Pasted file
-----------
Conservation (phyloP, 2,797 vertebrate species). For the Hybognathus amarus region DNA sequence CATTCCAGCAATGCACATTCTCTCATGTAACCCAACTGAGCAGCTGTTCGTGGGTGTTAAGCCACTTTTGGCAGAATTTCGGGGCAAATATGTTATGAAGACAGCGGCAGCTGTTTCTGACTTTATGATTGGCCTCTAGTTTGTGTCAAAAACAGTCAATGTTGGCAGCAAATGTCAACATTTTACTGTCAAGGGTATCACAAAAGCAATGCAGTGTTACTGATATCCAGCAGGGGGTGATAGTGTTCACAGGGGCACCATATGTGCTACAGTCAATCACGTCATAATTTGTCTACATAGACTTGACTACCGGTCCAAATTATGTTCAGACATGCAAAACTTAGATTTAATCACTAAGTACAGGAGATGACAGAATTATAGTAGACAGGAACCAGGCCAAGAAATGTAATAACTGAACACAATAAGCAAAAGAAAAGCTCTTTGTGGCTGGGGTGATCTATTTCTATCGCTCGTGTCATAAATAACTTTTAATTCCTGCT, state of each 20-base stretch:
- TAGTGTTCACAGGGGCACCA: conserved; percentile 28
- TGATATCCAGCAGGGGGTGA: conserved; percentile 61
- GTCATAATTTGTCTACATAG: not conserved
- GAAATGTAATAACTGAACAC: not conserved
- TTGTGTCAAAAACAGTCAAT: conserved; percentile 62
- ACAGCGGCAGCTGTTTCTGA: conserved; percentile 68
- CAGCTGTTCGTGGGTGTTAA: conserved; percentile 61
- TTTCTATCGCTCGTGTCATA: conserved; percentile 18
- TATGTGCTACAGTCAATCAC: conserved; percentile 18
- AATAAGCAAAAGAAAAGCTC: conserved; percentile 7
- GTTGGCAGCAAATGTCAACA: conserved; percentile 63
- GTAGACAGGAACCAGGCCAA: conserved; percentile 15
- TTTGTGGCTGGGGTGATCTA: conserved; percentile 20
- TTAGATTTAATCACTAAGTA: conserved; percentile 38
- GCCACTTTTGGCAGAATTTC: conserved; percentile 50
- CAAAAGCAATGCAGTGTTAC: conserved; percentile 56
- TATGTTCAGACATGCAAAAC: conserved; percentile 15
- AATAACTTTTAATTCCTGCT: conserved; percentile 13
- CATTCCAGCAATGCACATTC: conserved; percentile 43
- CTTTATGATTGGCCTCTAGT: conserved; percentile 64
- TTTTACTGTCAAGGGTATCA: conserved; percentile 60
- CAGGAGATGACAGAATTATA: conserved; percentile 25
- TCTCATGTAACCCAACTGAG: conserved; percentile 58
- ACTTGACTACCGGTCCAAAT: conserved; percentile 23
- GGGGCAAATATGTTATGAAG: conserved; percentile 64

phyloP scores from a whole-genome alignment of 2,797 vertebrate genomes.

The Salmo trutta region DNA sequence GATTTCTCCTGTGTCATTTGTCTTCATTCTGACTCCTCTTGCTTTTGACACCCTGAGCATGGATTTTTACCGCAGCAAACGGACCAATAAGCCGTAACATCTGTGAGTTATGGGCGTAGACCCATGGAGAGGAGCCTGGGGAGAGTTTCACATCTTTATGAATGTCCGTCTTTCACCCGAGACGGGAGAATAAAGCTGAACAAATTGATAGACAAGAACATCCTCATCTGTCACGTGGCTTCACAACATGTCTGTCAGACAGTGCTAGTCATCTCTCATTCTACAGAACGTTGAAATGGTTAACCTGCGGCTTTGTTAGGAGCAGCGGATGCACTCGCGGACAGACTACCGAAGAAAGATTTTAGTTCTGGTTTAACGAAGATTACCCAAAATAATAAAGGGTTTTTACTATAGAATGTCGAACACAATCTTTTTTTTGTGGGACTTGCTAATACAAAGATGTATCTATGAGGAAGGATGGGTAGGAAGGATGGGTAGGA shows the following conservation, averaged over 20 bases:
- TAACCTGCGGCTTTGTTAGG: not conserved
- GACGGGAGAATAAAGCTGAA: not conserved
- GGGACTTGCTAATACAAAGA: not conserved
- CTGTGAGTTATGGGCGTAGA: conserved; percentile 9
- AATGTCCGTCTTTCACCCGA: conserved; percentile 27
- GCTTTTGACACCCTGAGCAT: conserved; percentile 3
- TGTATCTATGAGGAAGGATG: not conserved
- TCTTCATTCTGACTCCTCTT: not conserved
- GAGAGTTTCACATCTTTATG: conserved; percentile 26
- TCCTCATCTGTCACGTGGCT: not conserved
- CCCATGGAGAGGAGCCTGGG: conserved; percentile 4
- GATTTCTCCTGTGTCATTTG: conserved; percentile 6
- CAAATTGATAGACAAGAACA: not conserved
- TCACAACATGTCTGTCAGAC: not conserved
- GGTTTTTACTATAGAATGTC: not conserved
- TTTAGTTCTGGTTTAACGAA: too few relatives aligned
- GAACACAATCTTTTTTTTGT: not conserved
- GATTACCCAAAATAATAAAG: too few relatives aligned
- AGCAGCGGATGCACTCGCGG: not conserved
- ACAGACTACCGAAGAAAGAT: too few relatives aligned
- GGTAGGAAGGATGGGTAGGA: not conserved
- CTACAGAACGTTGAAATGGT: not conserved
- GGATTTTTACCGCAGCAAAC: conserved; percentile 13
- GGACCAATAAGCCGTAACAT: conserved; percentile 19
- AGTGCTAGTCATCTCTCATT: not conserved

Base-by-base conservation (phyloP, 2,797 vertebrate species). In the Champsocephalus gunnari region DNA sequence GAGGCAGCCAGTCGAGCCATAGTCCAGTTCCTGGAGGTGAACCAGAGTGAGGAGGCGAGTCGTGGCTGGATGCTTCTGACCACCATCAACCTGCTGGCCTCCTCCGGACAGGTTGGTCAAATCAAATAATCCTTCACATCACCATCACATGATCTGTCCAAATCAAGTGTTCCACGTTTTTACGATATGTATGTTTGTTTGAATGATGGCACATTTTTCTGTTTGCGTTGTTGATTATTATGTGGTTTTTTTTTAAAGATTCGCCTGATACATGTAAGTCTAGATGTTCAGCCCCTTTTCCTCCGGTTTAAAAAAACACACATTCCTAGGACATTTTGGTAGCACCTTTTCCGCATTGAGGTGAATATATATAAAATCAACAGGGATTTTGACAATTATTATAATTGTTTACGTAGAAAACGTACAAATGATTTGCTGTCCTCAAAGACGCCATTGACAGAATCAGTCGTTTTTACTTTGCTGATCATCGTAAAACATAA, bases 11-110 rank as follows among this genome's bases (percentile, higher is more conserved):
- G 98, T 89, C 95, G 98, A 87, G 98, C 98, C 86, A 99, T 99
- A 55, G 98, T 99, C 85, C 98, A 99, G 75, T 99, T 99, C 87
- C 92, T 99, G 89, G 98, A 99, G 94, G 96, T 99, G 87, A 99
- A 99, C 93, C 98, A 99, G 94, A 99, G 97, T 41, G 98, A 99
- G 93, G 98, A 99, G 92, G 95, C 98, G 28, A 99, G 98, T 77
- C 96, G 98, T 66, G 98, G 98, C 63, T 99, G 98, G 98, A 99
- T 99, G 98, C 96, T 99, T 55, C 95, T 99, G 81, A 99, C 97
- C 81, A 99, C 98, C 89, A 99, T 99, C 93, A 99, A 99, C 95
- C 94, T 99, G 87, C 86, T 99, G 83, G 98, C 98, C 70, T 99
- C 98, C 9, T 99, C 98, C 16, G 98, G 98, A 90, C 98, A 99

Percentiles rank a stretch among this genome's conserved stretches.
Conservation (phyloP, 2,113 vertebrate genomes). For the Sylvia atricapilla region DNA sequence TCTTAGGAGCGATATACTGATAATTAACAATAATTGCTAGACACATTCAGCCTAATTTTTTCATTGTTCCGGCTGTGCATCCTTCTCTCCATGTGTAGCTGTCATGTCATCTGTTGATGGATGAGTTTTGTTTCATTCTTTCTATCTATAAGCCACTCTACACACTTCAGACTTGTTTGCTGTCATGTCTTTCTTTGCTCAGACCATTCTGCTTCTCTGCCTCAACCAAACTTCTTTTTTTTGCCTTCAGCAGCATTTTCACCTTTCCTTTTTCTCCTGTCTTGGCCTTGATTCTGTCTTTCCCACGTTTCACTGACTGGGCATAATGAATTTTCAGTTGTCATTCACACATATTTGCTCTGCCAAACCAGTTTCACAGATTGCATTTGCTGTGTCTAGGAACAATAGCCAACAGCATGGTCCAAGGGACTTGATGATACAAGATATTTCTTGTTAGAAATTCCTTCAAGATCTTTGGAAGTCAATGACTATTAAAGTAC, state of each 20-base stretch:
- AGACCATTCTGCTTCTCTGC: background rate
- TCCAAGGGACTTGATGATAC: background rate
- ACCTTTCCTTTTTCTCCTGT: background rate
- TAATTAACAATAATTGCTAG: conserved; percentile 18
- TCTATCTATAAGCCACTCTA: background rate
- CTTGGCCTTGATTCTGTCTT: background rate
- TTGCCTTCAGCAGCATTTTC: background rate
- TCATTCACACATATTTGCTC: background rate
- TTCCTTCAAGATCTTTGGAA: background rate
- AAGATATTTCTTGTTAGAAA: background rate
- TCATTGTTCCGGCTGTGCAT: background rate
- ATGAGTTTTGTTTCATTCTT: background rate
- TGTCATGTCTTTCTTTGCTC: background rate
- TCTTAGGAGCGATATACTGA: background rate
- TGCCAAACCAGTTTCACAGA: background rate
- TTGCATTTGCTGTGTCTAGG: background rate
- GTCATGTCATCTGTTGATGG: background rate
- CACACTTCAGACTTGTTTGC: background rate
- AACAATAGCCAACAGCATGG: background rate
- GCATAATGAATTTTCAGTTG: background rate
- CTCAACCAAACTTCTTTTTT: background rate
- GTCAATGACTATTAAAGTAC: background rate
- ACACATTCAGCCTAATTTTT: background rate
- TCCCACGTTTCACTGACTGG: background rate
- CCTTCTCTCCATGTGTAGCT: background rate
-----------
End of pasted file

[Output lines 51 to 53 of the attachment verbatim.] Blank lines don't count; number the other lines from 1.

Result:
- GGATTTTTACCGCAGCAAAC: conserved; percentile 13
- GGACCAATAAGCCGTAACAT: conserved; percentile 19
- AGTGCTAGTCATCTCTCATT: not conserved